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Fundamental Changes Ahead For Global Wine Industry

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Fundamental Changes Ahead For Global Wine Industry

Fundamental Changes Ahead For Global Wine Industry
February 08
12:21 2017

Following a bump in the road, China is once more expected to drive global grape wine consumption between now and 2020, according to the IWSR Vinexpo Report 2017, the most comprehensive survey of the global wine market. Asia-Pacific will thus supplant the Americas as the main engine for wine growth over the coming period. At current rates, China will overtake the UK to become the second most-valuable still wine market by the end of the forecast period.

For 2017, premium wines (above $10.00) are forecast to grow the most. Winemakers in Australia, France and Italy will perform particularly well on the international stage. Each is expected to see an additional 1m nine-litre cases this year alone. New Zealand’s rise will continue, particularly in North West Europe. However, by virtue of their expansive and developing home market, premium US winemakers will enjoy the most volume gains.

Premium, pale dry rosé may have dominated the headlines in recent years, but rosé’s main driver remains offdry varieties. According to IWSR analyst Giles Gough, this is where the category is expected to continue to see the most gains over the coming period. “Emerging wine markets will be a key driver – especially South Africa – where ‘natural sweet’ rosé has captured the imagination of emerging middle-class drinkers,” says Gough. “Even in developed markets, the sweeter rosé style has an important role to play in talking to younger drinkers, who otherwise may defer entry to the category, or not at all.”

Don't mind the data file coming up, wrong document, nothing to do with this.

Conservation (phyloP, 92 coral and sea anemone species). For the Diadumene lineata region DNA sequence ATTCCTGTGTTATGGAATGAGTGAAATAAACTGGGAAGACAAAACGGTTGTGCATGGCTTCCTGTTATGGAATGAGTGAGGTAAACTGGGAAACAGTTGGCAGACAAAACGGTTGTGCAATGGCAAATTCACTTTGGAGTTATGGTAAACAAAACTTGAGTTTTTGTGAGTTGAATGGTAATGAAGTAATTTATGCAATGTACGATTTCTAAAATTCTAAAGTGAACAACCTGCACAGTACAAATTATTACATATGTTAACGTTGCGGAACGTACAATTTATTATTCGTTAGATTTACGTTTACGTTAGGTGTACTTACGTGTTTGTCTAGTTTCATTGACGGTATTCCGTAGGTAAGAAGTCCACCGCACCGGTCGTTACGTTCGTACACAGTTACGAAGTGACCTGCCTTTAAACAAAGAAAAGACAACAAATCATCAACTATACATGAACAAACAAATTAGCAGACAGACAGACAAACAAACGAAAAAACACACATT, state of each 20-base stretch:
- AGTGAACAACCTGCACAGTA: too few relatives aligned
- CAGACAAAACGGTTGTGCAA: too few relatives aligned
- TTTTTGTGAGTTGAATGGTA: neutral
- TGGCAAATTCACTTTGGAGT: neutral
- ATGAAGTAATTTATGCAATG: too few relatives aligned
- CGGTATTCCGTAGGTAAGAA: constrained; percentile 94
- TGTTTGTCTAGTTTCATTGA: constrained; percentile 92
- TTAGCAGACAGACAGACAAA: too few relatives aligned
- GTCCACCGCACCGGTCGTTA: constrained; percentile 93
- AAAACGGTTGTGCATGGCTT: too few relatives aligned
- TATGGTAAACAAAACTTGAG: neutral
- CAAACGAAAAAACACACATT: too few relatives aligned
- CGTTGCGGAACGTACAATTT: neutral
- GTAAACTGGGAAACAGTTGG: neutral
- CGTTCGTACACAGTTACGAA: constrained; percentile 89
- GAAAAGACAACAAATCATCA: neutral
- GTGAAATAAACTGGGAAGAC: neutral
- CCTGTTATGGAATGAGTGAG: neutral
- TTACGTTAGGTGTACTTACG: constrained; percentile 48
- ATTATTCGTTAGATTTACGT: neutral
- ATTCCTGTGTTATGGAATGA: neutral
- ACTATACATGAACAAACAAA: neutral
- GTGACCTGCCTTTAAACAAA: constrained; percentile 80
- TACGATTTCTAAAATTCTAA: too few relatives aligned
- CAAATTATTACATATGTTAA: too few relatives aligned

The biggest innovation remains low-alcohol and flavoured wines. These products have been one of the major success stories in the UK, while Germany has led the way in flavoured low-alcohol and/or alcohol-free sparkling wines. Elsewhere in Europe, low-alcohol and flavoured wines are gaining traction, in part to fight category blur – the tendency among consumers to switch between beers, ciders and wines – and in part in response to evergrowing levels of health awareness. Prosecco’s boom is set to continue worldwide as the trend spreads geographically. In 2010 prosecco was 10% the size of Champagne in the UK; by 2020 it is forecast to be three times bigger.

The report comprises a global summary with detailed market and consumer insights for an additional 20 key countries, forecasts for 2016 to 2020, and historical data from 2010. It offers breakdowns by market, volume, colour, value and price point. Additional data on international trade, production and area under vine is also supplied. The final section places wine in the context of the global alcohol market and examines how it is affected by category blur, thereby assessing potential growth threats and opportunities across three key global regions.

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